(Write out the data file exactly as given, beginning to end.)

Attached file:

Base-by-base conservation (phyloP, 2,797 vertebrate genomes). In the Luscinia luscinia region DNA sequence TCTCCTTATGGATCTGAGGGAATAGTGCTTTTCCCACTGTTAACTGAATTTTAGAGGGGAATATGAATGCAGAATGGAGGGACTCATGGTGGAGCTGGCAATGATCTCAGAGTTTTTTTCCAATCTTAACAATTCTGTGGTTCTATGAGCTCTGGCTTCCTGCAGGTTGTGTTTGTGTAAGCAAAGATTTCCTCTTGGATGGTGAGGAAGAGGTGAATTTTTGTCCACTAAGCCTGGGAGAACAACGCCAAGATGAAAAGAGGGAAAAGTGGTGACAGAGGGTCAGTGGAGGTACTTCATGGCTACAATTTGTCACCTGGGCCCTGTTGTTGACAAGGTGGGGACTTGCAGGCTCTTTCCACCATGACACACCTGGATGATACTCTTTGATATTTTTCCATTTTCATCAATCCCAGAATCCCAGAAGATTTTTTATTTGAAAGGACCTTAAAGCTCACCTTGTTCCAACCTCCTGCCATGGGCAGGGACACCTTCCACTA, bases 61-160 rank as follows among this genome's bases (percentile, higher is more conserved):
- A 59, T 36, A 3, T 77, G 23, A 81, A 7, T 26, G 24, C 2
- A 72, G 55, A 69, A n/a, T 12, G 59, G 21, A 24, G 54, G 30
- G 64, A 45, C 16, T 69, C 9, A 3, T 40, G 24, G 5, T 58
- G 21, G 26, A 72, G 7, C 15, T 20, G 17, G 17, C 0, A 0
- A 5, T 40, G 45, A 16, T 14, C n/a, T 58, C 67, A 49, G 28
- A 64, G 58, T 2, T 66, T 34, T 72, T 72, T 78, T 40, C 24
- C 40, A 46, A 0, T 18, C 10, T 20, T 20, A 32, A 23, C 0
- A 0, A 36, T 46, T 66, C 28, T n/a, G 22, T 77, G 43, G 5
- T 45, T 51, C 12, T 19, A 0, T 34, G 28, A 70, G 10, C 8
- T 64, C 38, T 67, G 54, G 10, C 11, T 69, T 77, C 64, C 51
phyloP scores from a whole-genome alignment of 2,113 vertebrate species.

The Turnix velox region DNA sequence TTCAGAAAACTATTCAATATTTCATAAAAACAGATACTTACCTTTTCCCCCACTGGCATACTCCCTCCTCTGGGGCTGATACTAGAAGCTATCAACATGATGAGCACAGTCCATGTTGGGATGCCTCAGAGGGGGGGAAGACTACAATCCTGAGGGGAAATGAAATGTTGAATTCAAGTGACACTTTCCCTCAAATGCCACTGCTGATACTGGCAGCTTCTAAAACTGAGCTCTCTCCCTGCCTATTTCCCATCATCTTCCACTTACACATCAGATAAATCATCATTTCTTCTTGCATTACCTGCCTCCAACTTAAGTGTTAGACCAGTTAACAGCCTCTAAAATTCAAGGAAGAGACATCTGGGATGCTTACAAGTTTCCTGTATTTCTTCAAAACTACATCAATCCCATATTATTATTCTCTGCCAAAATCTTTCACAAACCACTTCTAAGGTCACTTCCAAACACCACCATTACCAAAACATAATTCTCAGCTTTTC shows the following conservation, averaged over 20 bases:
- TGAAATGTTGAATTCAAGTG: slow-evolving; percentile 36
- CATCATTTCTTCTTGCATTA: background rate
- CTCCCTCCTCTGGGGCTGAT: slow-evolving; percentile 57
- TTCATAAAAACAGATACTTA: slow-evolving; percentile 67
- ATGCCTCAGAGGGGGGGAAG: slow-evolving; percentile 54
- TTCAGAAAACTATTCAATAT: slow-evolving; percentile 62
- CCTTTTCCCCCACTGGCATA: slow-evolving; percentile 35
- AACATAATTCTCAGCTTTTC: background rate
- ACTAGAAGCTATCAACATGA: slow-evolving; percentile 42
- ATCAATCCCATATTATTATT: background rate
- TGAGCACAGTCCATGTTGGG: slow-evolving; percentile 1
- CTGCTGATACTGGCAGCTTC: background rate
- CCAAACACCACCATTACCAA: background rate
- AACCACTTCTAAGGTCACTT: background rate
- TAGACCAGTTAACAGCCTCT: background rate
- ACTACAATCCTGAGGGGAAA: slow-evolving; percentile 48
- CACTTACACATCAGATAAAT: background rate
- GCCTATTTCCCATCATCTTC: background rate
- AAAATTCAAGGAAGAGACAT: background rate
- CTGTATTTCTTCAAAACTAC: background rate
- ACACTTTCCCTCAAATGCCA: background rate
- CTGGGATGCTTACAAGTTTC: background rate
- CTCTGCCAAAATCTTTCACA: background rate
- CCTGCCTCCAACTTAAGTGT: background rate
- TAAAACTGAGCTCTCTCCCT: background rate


Base-by-base conservation (phyloP, 2,797 vertebrate genomes). In the Luscinia luscinia region DNA sequence TCTCCTTATGGATCTGAGGGAATAGTGCTTTTCCCACTGTTAACTGAATTTTAGAGGGGAATATGAATGCAGAATGGAGGGACTCATGGTGGAGCTGGCAATGATCTCAGAGTTTTTTTCCAATCTTAACAATTCTGTGGTTCTATGAGCTCTGGCTTCCTGCAGGTTGTGTTTGTGTAAGCAAAGATTTCCTCTTGGATGGTGAGGAAGAGGTGAATTTTTGTCCACTAAGCCTGGGAGAACAACGCCAAGATGAAAAGAGGGAAAAGTGGTGACAGAGGGTCAGTGGAGGTACTTCATGGCTACAATTTGTCACCTGGGCCCTGTTGTTGACAAGGTGGGGACTTGCAGGCTCTTTCCACCATGACACACCTGGATGATACTCTTTGATATTTTTCCATTTTCATCAATCCCAGAATCCCAGAAGATTTTTTATTTGAAAGGACCTTAAAGCTCACCTTGTTCCAACCTCCTGCCATGGGCAGGGACACCTTCCACTA, bases 61-160 rank as follows among this genome's bases (percentile, higher is more conserved):
- A 59, T 36, A 3, T 77, G 23, A 81, A 7, T 26, G 24, C 2
- A 72, G 55, A 69, A n/a, T 12, G 59, G 21, A 24, G 54, G 30
- G 64, A 45, C 16, T 69, C 9, A 3, T 40, G 24, G 5, T 58
- G 21, G 26, A 72, G 7, C 15, T 20, G 17, G 17, C 0, A 0
- A 5, T 40, G 45, A 16, T 14, C n/a, T 58, C 67, A 49, G 28
- A 64, G 58, T 2, T 66, T 34, T 72, T 72, T 78, T 40, C 24
- C 40, A 46, A 0, T 18, C 10, T 20, T 20, A 32, A 23, C 0
- A 0, A 36, T 46, T 66, C 28, T n/a, G 22, T 77, G 43, G 5
- T 45, T 51, C 12, T 19, A 0, T 34, G 28, A 70, G 10, C 8
- T 64, C 38, T 67, G 54, G 10, C 11, T 69, T 77, C 64, C 51
phyloP scores from a whole-genome alignment of 2,113 vertebrate species.

The Turnix velox region DNA sequence TTCAGAAAACTATTCAATATTTCATAAAAACAGATACTTACCTTTTCCCCCACTGGCATACTCCCTCCTCTGGGGCTGATACTAGAAGCTATCAACATGATGAGCACAGTCCATGTTGGGATGCCTCAGAGGGGGGGAAGACTACAATCCTGAGGGGAAATGAAATGTTGAATTCAAGTGACACTTTCCCTCAAATGCCACTGCTGATACTGGCAGCTTCTAAAACTGAGCTCTCTCCCTGCCTATTTCCCATCATCTTCCACTTACACATCAGATAAATCATCATTTCTTCTTGCATTACCTGCCTCCAACTTAAGTGTTAGACCAGTTAACAGCCTCTAAAATTCAAGGAAGAGACATCTGGGATGCTTACAAGTTTCCTGTATTTCTTCAAAACTACATCAATCCCATATTATTATTCTCTGCCAAAATCTTTCACAAACCACTTCTAAGGTCACTTCCAAACACCACCATTACCAAAACATAATTCTCAGCTTTTC shows the following conservation, averaged over 20 bases:
- TGAAATGTTGAATTCAAGTG: slow-evolving; percentile 36
- CATCATTTCTTCTTGCATTA: background rate
- CTCCCTCCTCTGGGGCTGAT: slow-evolving; percentile 57
- TTCATAAAAACAGATACTTA: slow-evolving; percentile 67
- ATGCCTCAGAGGGGGGGAAG: slow-evolving; percentile 54
- TTCAGAAAACTATTCAATAT: slow-evolving; percentile 62
- CCTTTTCCCCCACTGGCATA: slow-evolving; percentile 35
- AACATAATTCTCAGCTTTTC: background rate
- ACTAGAAGCTATCAACATGA: slow-evolving; percentile 42
- ATCAATCCCATATTATTATT: background rate
- TGAGCACAGTCCATGTTGGG: slow-evolving; percentile 1
- CTGCTGATACTGGCAGCTTC: background rate
- CCAAACACCACCATTACCAA: background rate
- AACCACTTCTAAGGTCACTT: background rate
- TAGACCAGTTAACAGCCTCT: background rate
- ACTACAATCCTGAGGGGAAA: slow-evolving; percentile 48
- CACTTACACATCAGATAAAT: background rate
- GCCTATTTCCCATCATCTTC: background rate
- AAAATTCAAGGAAGAGACAT: background rate
- CTGTATTTCTTCAAAACTAC: background rate
- ACACTTTCCCTCAAATGCCA: background rate
- CTGGGATGCTTACAAGTTTC: background rate
- CTCTGCCAAAATCTTTCACA: background rate
- CCTGCCTCCAACTTAAGTGT: background rate
- TAAAACTGAGCTCTCTCCCT: background rate